Sunday, March 2, 2008

When Stage Presence Matters!

This is an article that appeared on Turn For The Judges Website - a website dedicated to helping pageant contestants, parents and directors find pageant related information. We have many clients of Mental Management who compete in pageants or are stage performers so this post is for them. Last night I attended a pageant where I noticed several girls not connecting in their performances and it reminded me of this article.

When Stage Presence Matters

My favorite pageants to watch are the ones that include a talent portion. I’m a singer and performer myself so watching others perform is a joy to me. Most competitors I have met who compete in talent say that talent is their favorite part of competition but that does not always show on the stage. What amazes me the most is the lack of stage presence knowledge. If talent is included in your pageant competition, please take the time to prepare for your performance. Do not just go through the motions on stage. Below are some key points I think every performer should take to heart in preparation for talent competition.

Practice! Practice not only your moves, your words, your notes but practice your performance. Pretend EVERY TIME you practice your talent selection that you are performing for 10,000 people in a sold out arena and the man on the 3rd row is about to sign you as an entertainer making you millions. Pretend for a moment that the little old lady in the last row is straining desperately to hear you or see you. Pretend that there is a depressed woman on row 6 who needs a little inspiration to make it trough the next few months and YOU are that inspiration. Forget about the judges, forget about the scores and think about the people you may touch. Put those feelings into your performance, not the feeling of winning but the feeling of changing a life through your talent. This will completely change the way you practice and approach your song, dance or music forever. Every day you practice talent practice it as if it is the day of competition. Whenever possible practice for an actual people. Family members, friends and neighbors make a great audience.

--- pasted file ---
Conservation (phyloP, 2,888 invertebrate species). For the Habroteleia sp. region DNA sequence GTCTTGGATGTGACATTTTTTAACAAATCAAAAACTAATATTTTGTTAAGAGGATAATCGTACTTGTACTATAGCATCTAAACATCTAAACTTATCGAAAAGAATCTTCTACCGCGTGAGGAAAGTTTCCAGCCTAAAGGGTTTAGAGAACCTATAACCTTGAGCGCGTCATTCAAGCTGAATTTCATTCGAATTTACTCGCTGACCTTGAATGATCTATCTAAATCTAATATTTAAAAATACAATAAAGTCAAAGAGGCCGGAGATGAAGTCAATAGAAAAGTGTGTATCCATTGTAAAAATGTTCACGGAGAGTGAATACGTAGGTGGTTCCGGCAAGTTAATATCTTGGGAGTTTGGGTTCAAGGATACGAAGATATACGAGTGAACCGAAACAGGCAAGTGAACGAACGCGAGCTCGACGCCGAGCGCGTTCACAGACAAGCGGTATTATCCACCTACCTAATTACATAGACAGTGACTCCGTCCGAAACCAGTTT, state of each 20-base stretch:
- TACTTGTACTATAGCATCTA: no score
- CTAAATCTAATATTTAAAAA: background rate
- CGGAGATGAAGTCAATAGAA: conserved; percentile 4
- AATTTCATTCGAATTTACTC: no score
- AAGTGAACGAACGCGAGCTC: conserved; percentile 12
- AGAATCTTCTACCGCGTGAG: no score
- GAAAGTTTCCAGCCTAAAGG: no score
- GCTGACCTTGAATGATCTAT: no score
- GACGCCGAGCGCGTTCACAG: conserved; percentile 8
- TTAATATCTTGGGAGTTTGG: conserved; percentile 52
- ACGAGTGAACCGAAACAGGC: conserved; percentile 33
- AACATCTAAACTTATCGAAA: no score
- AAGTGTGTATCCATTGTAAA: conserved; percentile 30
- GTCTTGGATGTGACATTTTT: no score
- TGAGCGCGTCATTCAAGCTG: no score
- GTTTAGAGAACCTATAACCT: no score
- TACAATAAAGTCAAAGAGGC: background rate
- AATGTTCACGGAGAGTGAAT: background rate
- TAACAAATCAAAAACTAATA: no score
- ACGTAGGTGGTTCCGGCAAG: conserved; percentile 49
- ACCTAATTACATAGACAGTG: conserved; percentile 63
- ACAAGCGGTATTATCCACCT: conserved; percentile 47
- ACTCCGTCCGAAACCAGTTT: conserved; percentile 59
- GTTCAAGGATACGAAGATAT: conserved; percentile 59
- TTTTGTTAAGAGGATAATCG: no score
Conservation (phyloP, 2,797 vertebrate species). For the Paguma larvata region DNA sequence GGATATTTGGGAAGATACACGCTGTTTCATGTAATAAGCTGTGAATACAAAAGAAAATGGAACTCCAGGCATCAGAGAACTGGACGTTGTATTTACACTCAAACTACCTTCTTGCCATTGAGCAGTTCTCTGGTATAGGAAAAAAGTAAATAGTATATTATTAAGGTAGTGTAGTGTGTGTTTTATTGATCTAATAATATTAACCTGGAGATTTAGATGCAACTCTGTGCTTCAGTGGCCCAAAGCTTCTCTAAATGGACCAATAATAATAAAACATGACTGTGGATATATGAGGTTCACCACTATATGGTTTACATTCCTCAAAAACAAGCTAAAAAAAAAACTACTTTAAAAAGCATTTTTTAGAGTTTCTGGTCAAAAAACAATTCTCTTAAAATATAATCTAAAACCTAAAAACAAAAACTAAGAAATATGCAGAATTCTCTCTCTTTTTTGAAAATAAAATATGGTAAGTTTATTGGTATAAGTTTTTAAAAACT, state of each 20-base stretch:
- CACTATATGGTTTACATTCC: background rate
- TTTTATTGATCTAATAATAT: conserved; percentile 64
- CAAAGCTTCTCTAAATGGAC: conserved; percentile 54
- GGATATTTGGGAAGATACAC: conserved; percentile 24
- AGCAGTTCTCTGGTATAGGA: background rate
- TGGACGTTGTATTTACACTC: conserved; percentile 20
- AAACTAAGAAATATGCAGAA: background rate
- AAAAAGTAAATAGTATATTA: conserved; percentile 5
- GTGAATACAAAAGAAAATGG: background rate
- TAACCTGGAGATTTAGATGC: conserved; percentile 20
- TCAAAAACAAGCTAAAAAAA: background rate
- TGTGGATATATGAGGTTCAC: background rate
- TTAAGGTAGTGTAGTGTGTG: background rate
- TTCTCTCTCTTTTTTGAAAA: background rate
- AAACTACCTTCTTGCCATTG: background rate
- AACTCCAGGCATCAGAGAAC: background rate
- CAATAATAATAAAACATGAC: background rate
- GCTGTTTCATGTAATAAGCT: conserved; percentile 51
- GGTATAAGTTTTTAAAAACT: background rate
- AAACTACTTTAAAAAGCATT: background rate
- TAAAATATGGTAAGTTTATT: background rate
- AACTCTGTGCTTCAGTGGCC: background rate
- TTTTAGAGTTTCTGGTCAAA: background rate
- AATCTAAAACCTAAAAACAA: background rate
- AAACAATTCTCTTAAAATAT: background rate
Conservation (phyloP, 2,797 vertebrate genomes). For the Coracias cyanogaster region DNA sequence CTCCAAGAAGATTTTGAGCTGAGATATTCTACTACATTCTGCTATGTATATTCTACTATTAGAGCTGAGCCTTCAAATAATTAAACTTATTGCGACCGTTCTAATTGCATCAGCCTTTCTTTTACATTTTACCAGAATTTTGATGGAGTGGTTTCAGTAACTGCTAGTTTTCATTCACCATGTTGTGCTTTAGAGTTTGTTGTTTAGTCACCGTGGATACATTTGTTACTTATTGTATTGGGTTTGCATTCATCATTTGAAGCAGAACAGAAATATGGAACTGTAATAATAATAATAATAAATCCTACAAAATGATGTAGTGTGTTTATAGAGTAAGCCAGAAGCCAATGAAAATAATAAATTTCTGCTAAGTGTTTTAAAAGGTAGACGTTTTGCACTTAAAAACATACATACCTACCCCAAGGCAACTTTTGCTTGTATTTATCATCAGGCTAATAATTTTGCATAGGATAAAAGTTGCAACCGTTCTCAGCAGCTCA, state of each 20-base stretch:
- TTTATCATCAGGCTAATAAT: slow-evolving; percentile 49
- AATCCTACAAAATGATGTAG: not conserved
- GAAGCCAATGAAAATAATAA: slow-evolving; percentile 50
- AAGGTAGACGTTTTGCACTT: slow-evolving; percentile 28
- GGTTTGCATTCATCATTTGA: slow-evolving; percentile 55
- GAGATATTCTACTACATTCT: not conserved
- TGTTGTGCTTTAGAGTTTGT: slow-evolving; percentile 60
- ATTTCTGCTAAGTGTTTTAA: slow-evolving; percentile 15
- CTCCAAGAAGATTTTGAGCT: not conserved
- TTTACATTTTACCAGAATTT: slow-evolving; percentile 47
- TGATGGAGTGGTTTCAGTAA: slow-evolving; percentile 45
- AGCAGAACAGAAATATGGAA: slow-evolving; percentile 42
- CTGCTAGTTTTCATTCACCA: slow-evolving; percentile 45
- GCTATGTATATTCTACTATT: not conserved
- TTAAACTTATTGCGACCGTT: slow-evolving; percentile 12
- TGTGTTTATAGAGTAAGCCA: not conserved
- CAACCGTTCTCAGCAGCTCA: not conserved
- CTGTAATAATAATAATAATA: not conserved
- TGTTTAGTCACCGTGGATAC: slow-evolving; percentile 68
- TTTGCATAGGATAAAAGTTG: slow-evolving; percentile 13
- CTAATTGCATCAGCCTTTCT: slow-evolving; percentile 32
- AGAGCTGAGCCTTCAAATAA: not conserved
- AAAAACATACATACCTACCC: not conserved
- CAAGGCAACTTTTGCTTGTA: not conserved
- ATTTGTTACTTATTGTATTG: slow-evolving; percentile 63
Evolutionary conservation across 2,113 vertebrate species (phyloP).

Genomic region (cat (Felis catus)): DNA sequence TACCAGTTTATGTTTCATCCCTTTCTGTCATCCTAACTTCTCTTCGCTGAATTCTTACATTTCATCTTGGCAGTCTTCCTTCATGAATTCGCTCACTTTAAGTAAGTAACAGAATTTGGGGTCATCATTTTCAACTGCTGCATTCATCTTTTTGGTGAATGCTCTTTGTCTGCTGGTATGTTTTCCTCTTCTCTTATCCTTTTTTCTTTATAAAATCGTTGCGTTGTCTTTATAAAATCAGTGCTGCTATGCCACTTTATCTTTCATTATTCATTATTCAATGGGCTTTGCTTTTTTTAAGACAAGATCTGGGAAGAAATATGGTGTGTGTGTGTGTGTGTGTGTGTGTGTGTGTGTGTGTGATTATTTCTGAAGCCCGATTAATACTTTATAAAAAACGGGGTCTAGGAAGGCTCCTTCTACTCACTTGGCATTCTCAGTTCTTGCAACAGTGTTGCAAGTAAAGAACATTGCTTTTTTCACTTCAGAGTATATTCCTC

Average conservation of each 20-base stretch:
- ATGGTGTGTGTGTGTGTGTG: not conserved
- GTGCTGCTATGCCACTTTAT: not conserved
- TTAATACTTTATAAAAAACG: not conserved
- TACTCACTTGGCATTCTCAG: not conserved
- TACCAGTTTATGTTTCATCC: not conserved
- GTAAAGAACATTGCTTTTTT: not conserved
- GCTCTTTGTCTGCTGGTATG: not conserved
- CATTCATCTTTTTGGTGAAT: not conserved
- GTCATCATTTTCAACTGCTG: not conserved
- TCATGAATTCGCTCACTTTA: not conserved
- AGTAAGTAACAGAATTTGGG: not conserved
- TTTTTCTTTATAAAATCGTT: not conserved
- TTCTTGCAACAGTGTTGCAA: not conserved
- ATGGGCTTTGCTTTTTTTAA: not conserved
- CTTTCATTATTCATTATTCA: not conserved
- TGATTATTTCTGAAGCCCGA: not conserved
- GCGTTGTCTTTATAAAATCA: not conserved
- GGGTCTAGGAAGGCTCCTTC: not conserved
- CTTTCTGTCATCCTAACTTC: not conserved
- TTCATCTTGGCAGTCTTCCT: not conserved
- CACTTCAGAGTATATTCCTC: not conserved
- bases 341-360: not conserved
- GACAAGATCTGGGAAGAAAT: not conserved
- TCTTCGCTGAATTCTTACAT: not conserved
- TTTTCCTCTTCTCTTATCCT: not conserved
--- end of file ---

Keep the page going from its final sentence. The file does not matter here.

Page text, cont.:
Remember Your Job as an Entertainer: Your job is not to simply sing or dance or play music. That will not impress judges or change any emotions or lives. Your job is to tell a story through your performance. To tell a story you have to let the audience into your performance. You have to include them in your movements, your eye contact, your tempo changes and your volume changes. Imagine that you have to get your message across to a person who doesn't want to listen....what would you change about your performance to reach that person?

Choreography is Key: You need to have set movements within your song - dancers already have movement obviously and this may be easier for them - make sure those movements include eye contact with as much of the audience as possible (judges included). Singers and musicians - have set movements and reasons for those movements. Practice those movements so they are embedded in your subconscious and will come out like or not on competition day. If you not practice set choreography you are likely to either not move or move without purpose on competition day.

A Performance Without Personality is Pointless: Bring the emotion of the song to the stage - use your eyes to tell the story. Your motions and eye contact should reflect the power of the message not your nerves or lack of emotion/feeling. You need to understand what message you are trying to send and do everything in your power to change the lives of those who matter - your audience.

Prepare Mentally For Competition: Most contestants do not have a clue how to mentally prepare for competition because it is typically not taught by pageant directors, parents or coaches. Confidence places a key role in performance of any kind. How do I prepare mentally for competition? What can be done to help ensure a more consistent performance under pressure? Mental Management Systems was founded by Olympic Gold Medalist, Lanny Bassham. He used the system to win his medals and has been teaching his mental training techniques for the past 30 years. The book "With Winning in Mind" and Audio CD "What Every Pageant Contestant Should Know First About the Mental Game" is a good place to start.

Written by Heather Sumlin. Heather spent 7 years competing in pageants as a teenager and young adult. Since 1995 she has been a director, judge, entertainer and volunteer in the Miss America System. Currently she volunteers as the Mental Management Trainer for the Miss Plano/Frisco Organization in Texas. She is the Director of Customer Relations with Mental Management Systems and is a certified instructor of Mental Management to pageant competitors and stage performers.

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